Bunker Hill Monument: The Massachusetts Gate


If you ask someone to name one person who died at the Battle of Bunker Hill, the answer will probably be a blank stare. If you ask someone to name two Americans who fought at the Battle of Bunker Hill, you will probably get the same blank stare as an answer.

The answer to both questions is clearly etched in the granite of the Massachusetts Gate at the Charlestown entrance to the Bunker Hill Monument. Sadly, most people don’t recognize either name and, therefore, dismiss both. I did the same.

Then, I began research on the political climate in and around Boston in early 1775 for a novel I’m writing. I discovered a man who was the situational leader of the Sons of Liberty at the time Bunker Hill happened in June 1775 – Dr. Joseph Warren. He stepped into my novel as a major character.

I also researched and wrote in detail about the Battle of Bunker Hill (arguably Breed’s Hill) and the man who led that brave American fight, Colonel William Prescott. If Prescott has any fame, it would be for the order he issued to his men as the British regulars marched toward their redoubt. With their gunpowder supply dwindling, Prescott ordered, “Don’t fire until you see the whites of their eyes!”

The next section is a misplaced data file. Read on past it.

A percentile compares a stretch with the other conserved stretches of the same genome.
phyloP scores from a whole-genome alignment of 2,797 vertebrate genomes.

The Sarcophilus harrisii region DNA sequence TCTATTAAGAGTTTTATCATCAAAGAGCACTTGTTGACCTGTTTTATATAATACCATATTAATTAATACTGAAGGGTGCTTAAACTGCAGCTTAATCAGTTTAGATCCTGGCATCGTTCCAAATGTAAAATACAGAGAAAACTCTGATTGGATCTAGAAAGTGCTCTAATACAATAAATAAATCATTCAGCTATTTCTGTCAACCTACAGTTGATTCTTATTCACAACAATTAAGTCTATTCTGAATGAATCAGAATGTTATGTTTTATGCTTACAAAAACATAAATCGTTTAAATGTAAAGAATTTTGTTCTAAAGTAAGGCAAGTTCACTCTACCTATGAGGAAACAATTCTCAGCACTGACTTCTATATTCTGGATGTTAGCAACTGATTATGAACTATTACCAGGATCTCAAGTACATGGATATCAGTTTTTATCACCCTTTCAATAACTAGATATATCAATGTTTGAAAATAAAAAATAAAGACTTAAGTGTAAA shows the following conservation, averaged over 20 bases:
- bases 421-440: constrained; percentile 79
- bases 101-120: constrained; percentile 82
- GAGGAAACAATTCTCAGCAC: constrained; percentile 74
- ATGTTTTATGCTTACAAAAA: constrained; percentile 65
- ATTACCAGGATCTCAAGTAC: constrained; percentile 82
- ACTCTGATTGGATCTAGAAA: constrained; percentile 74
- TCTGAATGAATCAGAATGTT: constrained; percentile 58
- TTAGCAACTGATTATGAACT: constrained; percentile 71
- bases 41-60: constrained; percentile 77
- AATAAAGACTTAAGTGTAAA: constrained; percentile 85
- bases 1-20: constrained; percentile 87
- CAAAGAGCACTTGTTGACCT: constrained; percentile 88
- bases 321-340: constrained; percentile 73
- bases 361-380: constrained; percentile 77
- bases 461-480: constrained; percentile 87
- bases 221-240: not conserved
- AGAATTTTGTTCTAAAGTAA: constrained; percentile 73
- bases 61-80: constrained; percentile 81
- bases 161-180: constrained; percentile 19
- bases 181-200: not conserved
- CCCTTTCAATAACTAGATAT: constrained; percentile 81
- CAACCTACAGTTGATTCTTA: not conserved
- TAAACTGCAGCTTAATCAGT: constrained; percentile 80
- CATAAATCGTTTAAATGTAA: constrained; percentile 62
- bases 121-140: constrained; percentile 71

When Dr. Joseph Warren arrived at the battle, Colonel Prescott offered to relinquish command to Warren, who possessed an uncommissioned major generalship. Warren demurred stating that he had come as a volunteer to help where he could. Warren was shot at close range in the face, as the American’s retreated from their redoubt. He died instantly and became the first martyr of the American Revolution.

When I pursued my personal pictures from a trip to Boston in 2013, I was surprised to find that I had taken pictures of the Massachusetts Gate. What was more surprising was the only two names on the gate – Colonel William Prescott and Dr. Joseph Warren.

BTW, Paul Revere did not participate in the battle as portrayed in the mini-series The Sons of Liberty (although I loved the series). The character they were depicting was actually Colonel William Prescott, and he did not have a horse.


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